TORONTO - Randy Carlyle wants to see what James van Riemsdyk can do at centre.
The Maple Leafs coach said that, at this point, the plan is to give van Riemsdyk a long look at the position when training camp opens in September, provided there is no work stoppage.
“He’s a big man and we’re going to try him playing in the middle for us,” Carlyle said on Thursday as he returned to his Manitoulin Island cottage following the Leafs’ prospects camp at the MasterCard Centre.
“It’s always nice to have a 6-foot-plus centre in your top six. We feel there is an opportunity to explore him at centre.
“I have talked to him and he has asked for some video work.”
Drafted by the Philadelphia Flyers in 2007, the 6-foot-3, 200-pound van Riemsdyk had experience playing centre before he got to the NHL, at the University of New Hampshire and with the U.S. under-18 program.
In three seasons with the Flyers, van Riemsdyk primarily patrolled the left wing. There’s nothing that says van Riemsdyk will begin the 2012-13 regular season at centre, and general manager Brian Burke wants to upgrade at the position, reiterating this week that he is looking to make more changes via trade.
The Leafs roster includes centres Tim Connolly, Mikhail Grabovski, Tyler Bozak, David Steckel and newcomer Jay McClement, as well as Matthew Lombardi. If van Riemsdyk turns out to be a valuable addition up the middle, something is going to have to give somewhere, whether it is through trade or by switching a couple of players to the wing. And not to be forgotten is prospect Joe Colborne. Nazem Kadri’s future with the Leafs, if he is not traded appears to be on the wing.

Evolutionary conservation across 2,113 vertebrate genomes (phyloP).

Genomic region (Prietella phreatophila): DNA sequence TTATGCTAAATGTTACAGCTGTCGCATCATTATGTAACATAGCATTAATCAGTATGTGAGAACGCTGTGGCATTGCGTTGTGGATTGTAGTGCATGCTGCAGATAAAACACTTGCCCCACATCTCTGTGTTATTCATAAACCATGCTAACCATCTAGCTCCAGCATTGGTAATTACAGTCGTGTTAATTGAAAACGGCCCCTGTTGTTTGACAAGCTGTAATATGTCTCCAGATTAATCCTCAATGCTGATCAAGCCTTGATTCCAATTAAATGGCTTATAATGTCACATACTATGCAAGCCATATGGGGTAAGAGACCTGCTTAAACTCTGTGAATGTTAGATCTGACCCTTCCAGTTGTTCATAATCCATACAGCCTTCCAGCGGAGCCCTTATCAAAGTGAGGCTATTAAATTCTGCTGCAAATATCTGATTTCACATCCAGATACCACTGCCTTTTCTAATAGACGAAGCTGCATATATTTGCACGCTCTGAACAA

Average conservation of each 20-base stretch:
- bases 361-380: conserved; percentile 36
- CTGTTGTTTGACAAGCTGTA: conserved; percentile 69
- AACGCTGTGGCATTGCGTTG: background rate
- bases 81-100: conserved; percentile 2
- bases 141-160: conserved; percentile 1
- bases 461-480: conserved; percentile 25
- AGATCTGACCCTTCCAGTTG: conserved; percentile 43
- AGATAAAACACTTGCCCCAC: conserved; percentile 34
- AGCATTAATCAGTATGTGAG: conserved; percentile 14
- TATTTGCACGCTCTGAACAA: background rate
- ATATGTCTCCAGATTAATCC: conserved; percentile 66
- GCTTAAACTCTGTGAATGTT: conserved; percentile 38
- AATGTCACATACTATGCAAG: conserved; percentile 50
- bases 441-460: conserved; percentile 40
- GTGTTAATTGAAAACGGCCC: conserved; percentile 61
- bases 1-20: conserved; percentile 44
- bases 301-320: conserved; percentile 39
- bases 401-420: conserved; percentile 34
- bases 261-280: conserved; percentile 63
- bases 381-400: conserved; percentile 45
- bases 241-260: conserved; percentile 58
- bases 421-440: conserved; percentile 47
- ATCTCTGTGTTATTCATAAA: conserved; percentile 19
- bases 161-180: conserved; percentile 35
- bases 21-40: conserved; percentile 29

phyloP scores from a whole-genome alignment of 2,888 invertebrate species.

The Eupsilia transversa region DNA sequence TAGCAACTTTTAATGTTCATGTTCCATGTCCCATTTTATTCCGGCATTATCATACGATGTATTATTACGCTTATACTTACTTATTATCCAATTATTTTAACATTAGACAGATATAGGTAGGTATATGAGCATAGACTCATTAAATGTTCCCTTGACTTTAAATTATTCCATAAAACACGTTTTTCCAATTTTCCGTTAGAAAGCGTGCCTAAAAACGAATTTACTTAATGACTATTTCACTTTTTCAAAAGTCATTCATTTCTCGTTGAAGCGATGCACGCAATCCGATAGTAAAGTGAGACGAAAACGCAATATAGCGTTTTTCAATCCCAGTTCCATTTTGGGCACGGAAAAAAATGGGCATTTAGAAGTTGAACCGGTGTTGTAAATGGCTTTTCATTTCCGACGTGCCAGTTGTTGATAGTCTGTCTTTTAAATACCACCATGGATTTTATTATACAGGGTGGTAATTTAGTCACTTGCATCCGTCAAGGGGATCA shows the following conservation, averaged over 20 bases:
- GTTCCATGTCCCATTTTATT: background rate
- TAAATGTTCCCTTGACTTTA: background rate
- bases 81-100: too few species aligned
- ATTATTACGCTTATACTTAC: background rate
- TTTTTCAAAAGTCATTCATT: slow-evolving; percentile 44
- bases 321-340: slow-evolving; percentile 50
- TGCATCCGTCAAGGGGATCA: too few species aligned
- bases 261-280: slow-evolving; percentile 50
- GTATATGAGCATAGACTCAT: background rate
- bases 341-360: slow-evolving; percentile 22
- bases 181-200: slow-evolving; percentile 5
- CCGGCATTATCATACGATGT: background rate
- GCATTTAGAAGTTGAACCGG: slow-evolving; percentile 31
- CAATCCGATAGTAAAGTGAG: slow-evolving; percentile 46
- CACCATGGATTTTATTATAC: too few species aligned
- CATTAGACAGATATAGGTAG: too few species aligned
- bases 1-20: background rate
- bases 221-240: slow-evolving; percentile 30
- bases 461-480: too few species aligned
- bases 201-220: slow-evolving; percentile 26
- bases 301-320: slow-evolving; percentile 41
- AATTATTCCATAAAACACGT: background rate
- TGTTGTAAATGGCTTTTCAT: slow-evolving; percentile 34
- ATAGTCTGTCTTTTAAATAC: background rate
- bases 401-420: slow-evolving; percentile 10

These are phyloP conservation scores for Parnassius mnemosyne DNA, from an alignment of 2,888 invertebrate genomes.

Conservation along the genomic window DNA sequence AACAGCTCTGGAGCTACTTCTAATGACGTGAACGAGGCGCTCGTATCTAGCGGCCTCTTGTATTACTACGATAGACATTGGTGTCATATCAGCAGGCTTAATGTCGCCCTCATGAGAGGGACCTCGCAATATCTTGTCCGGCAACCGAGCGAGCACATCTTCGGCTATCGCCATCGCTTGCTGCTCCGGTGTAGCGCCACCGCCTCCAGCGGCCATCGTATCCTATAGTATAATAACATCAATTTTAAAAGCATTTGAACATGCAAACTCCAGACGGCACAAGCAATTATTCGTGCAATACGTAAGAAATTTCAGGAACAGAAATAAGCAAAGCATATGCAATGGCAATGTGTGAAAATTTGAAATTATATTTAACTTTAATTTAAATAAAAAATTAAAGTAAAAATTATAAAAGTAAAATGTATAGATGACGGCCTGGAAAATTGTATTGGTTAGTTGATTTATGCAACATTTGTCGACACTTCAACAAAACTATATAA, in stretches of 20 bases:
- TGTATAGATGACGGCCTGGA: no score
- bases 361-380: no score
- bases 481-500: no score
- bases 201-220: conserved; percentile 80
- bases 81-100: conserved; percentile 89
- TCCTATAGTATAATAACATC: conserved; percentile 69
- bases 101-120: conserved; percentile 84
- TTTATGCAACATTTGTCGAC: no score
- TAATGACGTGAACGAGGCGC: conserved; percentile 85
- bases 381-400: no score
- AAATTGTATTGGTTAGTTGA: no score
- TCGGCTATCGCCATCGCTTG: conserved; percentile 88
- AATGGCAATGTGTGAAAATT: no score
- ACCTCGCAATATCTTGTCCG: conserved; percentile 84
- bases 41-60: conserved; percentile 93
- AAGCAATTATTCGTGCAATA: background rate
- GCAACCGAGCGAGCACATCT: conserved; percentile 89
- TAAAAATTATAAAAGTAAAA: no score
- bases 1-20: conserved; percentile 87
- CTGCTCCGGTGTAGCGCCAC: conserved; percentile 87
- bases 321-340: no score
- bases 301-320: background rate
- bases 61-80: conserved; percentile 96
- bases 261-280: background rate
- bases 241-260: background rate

McClement was signed on Sunday, and Carlyle had some influential input into the acquisition. The 29-year-old McClement spent the first seven seasons of his NHL career in the Western Conference with the St. Louis Blues and Colorado Avalanche, and Carlyle, as coach of the Anaheim Ducks, saw plenty of him.
To ensure no stones were unturned, Carlyle talked to former Leafs forward Alex Steen, a teammate of McClement with the Blues and a friend of Carlyle’s son, about McClement. Steen vouched enthusiastically for ex-teammate. McClement has been a stand-up player since his junior days with the Brampton Battalion, and Carlyle knows that bringing another dash of leadership into the room won’t hurt.
There were two integral reasons why Carlyle didn’t like coaching against McClement, who has established himself as one of the top penalty-killing forwards in the NHL.
“The first thing is his competitive level off the faceoff,” Carlyle said. “He’s so strong and has such a good stick. And secondly, he is a tireless worker. If you win the faceoff and get the puck down the ice, there’s 35 seconds gone (during a penalty kill).”
And, as Carlyle noted, when his Ducks teams would play against McClement, usually the Kingston native would be matched up against Ryan Getzlaf or Andy McDonald.
“That speaks volumes when people support him in those situations, to use him in a checking role against better players,” Carlyle said. “I really like the type of player he is.”